We’re taking a very brief break this week from yoga videos to talk about my latest and greatest race…..Apple Festival 8k! It’s raining outside right now and everyone’s worried about Irma, but I’m still on a high from Saturday’s run….As you may remember, last year I had the goal of doing a 10k or longer distance, but summer running didn’t go so well and I was injured for much of June. I settled, instead, on a 5k. So, instead of setting myself up for failure, I thought I’d go a little longer this year and tackle an 8k. I chose my race awhile back and have been training with heart ever since. Especially since my friend T signed on to do with with me as of March.
Summer Training didn’t go much better this year than it did last year, except for the fact that I did it. I’m an obliger and having a training partner made all of the difference. It also meant that I set real goals for us as far as what to run each week and when and how fast. I have done some of my best running in these last few months despite the heat, the humidity, and the fact that my shoes have now run a hole in the bottom!
Goals for Race Day
My goal from the beginning was to be at 45 minutes or less. After starting to run with T I wasn’t sure that was a realistic goal, so I backed off a little….my brother (who is almost 9 years younger than me and about 7 inches taller) did an 8k over the 4th of July back home in Iowa. He had barely beat my 5k time from last September in a race he did this spring. So, of course I had to beat his 8k time. The new goal was under 47 minutes.
About a week before the race T drops a bomb on me….this is her FIRST EVER ROAD RACE! If I had known this going into training my training goals would have been far different. I was just casually talking with her about race day and our time goal and the course and she slips it in like it’s no big deal. Well, if you’ve ever done a road race before, you know the first one is a BIG DEAL!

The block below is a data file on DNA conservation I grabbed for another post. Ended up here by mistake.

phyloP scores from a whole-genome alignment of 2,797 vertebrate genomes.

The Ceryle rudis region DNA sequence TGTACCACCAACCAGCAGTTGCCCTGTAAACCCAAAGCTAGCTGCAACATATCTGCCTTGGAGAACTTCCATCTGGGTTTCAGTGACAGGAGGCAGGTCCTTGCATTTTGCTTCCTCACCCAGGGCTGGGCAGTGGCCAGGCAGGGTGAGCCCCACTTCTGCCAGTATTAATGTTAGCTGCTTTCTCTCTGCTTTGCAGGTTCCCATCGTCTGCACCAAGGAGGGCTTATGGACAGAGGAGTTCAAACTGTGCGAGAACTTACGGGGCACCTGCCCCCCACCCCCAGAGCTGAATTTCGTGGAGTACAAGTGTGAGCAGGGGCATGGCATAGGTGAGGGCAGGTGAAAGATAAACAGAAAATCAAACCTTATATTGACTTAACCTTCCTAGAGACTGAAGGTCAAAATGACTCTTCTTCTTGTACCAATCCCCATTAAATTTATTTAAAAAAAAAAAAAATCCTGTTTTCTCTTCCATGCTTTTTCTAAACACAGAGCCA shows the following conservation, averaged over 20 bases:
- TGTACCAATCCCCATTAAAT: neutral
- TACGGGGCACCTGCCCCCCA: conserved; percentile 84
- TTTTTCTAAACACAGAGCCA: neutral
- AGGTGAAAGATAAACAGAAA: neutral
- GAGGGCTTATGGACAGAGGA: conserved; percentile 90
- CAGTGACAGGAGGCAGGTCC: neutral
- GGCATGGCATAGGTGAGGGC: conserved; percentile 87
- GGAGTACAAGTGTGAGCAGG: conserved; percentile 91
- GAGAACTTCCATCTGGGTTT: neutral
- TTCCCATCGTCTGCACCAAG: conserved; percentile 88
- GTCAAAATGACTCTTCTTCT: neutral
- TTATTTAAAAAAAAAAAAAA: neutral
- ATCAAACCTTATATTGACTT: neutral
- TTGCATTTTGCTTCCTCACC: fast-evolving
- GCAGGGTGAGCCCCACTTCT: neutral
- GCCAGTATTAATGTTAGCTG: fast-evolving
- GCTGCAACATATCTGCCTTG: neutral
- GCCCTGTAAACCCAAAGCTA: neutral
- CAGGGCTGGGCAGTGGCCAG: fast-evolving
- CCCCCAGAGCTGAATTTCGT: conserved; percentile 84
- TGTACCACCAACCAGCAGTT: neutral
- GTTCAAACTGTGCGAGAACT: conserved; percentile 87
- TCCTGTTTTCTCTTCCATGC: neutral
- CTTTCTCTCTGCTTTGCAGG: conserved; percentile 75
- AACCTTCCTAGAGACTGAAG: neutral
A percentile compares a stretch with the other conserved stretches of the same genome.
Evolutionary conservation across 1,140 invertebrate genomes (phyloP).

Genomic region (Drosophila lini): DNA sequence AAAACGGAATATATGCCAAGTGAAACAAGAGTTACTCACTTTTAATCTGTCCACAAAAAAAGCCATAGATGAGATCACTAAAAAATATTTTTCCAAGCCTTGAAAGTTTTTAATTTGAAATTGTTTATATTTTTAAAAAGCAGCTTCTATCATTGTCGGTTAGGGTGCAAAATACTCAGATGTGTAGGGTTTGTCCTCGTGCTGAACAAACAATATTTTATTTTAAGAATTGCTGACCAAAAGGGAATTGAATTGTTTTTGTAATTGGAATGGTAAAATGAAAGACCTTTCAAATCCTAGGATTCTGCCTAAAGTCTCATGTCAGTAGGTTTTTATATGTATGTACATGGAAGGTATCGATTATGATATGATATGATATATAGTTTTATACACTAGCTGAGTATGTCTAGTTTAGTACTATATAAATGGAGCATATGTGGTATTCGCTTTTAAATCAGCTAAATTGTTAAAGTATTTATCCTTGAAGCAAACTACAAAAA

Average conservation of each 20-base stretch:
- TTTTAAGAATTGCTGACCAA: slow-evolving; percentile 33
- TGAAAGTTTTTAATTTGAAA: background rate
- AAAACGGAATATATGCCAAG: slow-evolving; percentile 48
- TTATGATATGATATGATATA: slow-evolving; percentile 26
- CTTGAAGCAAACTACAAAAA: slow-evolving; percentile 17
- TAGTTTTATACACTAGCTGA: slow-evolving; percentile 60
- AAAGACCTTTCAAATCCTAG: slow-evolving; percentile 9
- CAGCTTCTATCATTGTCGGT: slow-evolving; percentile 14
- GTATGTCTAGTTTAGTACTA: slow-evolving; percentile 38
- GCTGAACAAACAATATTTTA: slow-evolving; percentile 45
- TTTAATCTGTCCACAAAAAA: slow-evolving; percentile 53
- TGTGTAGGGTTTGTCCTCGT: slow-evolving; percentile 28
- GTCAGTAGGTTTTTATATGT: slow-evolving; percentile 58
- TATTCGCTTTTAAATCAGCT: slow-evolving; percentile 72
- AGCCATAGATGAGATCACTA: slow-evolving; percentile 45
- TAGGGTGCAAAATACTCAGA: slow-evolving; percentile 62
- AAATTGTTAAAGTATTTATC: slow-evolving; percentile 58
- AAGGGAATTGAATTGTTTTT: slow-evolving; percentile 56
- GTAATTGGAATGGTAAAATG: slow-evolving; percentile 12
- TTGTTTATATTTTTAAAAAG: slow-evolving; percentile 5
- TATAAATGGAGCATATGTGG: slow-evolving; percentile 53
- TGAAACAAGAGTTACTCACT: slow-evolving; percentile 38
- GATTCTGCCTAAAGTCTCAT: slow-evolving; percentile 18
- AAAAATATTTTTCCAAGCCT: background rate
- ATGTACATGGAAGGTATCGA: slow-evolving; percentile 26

I considered adjusting our goals, but decided that I would tell her we had two goals:
- Finish the race
- Hit our time
A Trip to the “Mountains”
After living in Northern California, Vermont, and Colorado in my lifetime I am fully aware that the “mountains” of North Carolina are no comparison. But, currently living at the beach, I knew that any elevation and/or hill was going to be a challenge. We packed up our families (4 kids aged 6 and under and two husbands) and headed west on Friday afternoon. We drove through rain and sun and up windy roads into the dark. We unpacked in our cabin, ate make-shift taco dinner, and went to bed with nerves all around. It was our first trip with these friends, we were sharing a house, and we had all spent way too long in the car. Bedtime was not on time and I was afraid we’d miss our alarms.
Race Morning Was HERE!
I didn’t miss my alarm, thanks to kids wandering around the house at 315am, but that also meant not the greatest sleep. I spent most of my “prep time” braiding my hair that I hadn’t combed in three days and dealing with the loose ones that kept falling out everywhere. I felt like I was wearing a sweater. T and I loaded up in my car and drove windy roads through the dark morning chatting away our nerves. We did the usual packet pick-up when we got there, lots of Garland Pose to try and get things moving before the race, and we took a lap around the block to get a feel for the “hills” we were about to face. I had driven the course last month, so I had a mental picture, but no feel for what my body needed to do.